What is Social Communication Disorder?
By Cara Barthelette, MS, CCC/SLP, Pediatric Speech Therapist
If your child is having communication issues, it’s only natural to wonder: “Is it autism or could it be something else?” Instead of autism, some children are being diagnosed with social communication disorder.
Social communication disorder (SCD) is a new diagnosis included in the recently published Diagnostic and Statistical Manual of Mental Disorders. Considered a language disorder, it shares some similarities with autism; however, it is not considered part of autism spectrum disorder. Children with SCD have the same social interaction and communication (verbal and nonverbal) problems as children with autism. However, they do not have the “restrictive and repetitive behavior” seen in ASD, such as extreme resistance to change, intense fixation on objects or interests, or repetitive movements. Children with SCD demonstrate difficulties in the following areas:
Communicating in a way that is appropriate for various social situations. This includes knowing how to greet another person appropriately and how to share information with others.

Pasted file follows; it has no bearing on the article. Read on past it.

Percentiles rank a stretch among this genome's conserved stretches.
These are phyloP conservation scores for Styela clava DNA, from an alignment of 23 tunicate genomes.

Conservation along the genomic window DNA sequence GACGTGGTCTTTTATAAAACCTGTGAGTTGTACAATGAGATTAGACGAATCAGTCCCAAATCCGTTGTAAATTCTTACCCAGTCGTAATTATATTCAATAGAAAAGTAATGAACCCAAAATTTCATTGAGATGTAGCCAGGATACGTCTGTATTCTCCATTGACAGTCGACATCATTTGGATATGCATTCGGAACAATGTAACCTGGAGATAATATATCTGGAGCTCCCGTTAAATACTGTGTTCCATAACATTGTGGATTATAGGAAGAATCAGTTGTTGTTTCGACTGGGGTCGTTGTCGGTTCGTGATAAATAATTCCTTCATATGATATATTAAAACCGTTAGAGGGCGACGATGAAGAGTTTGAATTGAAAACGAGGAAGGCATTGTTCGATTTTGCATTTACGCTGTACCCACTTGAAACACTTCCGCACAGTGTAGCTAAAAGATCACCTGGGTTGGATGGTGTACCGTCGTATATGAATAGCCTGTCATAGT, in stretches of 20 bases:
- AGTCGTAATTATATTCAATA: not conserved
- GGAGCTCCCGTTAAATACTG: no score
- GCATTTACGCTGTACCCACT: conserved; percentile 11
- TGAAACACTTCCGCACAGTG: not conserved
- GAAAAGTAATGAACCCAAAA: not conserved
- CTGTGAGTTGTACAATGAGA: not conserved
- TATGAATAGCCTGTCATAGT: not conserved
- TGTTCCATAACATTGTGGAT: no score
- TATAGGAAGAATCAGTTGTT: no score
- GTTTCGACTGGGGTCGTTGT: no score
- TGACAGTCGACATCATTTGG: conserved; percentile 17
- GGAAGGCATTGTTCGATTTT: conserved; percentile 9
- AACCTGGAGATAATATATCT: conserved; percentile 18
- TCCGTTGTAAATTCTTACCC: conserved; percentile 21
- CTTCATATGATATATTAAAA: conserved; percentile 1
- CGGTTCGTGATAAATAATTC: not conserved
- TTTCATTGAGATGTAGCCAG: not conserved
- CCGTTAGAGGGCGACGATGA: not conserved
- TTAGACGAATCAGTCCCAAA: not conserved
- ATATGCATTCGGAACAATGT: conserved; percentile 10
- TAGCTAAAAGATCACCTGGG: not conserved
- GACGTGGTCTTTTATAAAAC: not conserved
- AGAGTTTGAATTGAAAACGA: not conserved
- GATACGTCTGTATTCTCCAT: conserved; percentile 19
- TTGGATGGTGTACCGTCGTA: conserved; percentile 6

Changing the way they communicate to suit their audience. For example, kids with SCD might speak the same way to an adult as they do to another child. They also may not recognize that when they’re in certain settings, such as a classroom, they should communicate differently than when they’re in other settings, such as on a playground. They might communicate in a way that is too formal for the situation, making them sound awkward.
Understanding that conversations have rules, including turn-taking, clarifying when misunderstood, and interpreting the verbal and nonverbal cues that listeners give during social interaction.
Being able to infer what others are talking about when they don’t explicitly state the meaning. Children with SCD may interpret everything literally and fail to understand jokes, metaphors, and idioms.
These difficulties begin in early childhood but may not be fully recognized until a child is faced with situations with greater social demands, such as starting school. As a result of these difficulties, children with SCD will have trouble building relationships with others and may be socially isolated.
If you have concerns about your child’s social communication skills, be sure to discuss them with your pediatrician. Because SCD has some traits in common with ASD, it’s important to rule out autism as a cause. Your pediatrician can refer your child to the appropriate specialists for further evaluation if necessary.
- DSM-5 provides new take on Neurodevelopment disorders.
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